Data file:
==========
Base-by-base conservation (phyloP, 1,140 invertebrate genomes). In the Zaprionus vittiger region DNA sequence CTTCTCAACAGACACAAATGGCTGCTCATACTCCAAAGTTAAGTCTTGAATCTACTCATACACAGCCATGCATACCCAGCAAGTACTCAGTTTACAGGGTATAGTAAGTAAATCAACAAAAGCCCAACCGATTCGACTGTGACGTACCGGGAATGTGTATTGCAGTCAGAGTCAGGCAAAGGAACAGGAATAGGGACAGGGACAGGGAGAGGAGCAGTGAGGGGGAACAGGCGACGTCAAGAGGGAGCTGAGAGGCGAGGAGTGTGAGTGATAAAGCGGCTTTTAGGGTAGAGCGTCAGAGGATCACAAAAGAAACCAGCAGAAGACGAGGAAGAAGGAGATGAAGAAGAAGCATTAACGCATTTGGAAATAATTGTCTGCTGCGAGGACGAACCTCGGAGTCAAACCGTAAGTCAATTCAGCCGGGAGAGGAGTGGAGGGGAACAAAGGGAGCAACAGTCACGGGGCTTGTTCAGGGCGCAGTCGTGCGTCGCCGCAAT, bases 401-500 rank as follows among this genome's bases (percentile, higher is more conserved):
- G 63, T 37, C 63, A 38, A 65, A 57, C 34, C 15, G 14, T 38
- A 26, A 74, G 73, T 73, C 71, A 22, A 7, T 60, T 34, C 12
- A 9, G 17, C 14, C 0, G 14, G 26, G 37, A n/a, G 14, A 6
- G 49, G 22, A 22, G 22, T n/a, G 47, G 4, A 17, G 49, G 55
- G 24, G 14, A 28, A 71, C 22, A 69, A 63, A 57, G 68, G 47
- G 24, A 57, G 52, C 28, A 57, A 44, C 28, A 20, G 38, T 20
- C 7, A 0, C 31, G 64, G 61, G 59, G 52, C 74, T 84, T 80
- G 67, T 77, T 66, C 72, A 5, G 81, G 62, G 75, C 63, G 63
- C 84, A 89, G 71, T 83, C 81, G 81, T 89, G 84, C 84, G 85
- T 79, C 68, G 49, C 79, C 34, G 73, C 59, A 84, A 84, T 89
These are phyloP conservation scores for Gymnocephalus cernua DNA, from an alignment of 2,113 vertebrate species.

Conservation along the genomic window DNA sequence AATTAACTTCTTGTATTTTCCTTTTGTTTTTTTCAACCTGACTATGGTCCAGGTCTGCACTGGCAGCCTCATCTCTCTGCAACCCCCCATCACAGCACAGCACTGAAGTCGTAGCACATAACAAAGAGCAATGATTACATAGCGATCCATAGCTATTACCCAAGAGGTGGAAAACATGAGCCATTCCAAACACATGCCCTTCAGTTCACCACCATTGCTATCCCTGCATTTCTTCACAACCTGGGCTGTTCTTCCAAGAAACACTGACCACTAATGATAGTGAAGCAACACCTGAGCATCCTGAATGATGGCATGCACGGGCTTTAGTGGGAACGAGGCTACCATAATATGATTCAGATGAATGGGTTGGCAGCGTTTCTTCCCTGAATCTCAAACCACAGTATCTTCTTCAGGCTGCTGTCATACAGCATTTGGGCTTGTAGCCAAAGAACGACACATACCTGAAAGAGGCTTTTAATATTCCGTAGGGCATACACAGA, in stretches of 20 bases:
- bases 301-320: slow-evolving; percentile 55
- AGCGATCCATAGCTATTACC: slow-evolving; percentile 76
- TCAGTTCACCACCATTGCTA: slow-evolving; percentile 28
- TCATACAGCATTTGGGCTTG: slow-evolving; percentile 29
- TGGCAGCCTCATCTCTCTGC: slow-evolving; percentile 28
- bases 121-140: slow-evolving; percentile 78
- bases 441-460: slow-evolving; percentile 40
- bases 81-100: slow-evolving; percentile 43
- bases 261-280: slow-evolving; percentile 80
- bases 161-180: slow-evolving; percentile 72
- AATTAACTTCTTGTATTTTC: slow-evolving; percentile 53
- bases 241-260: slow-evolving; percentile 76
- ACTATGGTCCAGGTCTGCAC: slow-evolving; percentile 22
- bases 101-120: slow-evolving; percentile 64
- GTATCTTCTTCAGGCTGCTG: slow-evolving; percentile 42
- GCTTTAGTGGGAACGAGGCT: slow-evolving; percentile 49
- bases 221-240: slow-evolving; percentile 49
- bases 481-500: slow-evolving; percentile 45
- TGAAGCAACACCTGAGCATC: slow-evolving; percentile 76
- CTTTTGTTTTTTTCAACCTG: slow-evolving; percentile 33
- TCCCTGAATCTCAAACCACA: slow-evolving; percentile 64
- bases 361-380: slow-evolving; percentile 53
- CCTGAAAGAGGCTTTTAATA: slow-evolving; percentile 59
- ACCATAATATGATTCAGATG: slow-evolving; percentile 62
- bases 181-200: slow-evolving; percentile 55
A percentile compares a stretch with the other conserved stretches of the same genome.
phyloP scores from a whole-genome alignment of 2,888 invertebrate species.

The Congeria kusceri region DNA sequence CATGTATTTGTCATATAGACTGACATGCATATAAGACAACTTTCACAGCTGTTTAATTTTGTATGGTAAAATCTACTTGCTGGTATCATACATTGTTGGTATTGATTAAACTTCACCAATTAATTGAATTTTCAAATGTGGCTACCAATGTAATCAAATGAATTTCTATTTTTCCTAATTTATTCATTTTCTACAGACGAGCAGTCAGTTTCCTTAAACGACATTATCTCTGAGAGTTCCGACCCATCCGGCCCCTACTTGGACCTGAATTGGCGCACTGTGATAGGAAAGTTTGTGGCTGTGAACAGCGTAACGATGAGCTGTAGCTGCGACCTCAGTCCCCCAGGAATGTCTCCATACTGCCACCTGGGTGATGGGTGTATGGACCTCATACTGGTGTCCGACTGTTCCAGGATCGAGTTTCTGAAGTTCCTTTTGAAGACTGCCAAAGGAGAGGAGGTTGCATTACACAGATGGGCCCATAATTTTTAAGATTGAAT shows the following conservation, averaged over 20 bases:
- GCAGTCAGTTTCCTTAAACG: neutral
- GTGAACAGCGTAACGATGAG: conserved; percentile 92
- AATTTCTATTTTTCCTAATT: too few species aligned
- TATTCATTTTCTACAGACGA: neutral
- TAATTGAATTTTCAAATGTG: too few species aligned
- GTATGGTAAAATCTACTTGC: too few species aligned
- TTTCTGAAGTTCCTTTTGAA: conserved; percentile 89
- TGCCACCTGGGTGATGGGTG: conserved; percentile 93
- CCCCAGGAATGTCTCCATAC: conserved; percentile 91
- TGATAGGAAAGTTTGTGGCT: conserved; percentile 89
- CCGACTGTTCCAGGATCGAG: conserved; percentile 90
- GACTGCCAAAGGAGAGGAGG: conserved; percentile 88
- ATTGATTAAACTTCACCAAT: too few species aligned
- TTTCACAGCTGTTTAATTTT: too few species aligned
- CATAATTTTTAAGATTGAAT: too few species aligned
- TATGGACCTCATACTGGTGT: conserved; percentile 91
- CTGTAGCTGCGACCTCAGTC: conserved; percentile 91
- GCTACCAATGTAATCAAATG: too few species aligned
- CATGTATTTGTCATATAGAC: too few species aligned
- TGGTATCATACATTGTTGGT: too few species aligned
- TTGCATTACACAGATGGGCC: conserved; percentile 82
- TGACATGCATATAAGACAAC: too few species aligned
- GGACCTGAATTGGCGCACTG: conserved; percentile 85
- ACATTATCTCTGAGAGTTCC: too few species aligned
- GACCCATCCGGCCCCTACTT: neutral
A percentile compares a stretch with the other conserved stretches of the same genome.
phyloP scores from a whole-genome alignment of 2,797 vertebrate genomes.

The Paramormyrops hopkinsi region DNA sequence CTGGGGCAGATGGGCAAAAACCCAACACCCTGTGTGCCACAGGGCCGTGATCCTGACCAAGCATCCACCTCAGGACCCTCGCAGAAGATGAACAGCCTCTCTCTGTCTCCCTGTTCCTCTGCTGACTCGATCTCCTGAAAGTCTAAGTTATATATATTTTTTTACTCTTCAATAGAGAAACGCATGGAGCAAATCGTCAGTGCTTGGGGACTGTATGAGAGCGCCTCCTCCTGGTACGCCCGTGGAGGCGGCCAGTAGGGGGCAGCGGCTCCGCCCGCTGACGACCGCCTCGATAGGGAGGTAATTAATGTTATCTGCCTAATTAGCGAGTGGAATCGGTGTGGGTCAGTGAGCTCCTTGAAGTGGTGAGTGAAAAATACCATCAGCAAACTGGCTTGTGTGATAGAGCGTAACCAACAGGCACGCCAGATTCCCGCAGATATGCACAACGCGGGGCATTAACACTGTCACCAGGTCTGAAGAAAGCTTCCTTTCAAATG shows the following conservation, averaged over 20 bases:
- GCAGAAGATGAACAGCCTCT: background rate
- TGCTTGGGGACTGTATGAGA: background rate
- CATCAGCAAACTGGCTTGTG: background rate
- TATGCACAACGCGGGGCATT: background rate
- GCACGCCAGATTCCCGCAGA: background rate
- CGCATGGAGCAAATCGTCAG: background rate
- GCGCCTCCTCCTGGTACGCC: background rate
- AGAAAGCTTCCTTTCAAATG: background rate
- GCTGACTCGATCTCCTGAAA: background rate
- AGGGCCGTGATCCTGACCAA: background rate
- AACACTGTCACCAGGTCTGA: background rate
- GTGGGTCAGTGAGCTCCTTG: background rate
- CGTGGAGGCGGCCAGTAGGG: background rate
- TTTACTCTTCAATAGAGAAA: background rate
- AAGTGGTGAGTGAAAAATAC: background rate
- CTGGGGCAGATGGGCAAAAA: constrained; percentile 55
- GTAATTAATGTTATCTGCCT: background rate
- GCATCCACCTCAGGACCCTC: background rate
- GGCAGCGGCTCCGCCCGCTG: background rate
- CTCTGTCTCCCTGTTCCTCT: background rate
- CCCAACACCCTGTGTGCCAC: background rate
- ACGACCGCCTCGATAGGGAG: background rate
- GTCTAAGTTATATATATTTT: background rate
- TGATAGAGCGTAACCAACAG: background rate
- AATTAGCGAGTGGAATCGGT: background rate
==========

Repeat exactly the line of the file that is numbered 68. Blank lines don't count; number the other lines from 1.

phyloP scores from a whole-genome alignment of 2,797 vertebrate genomes.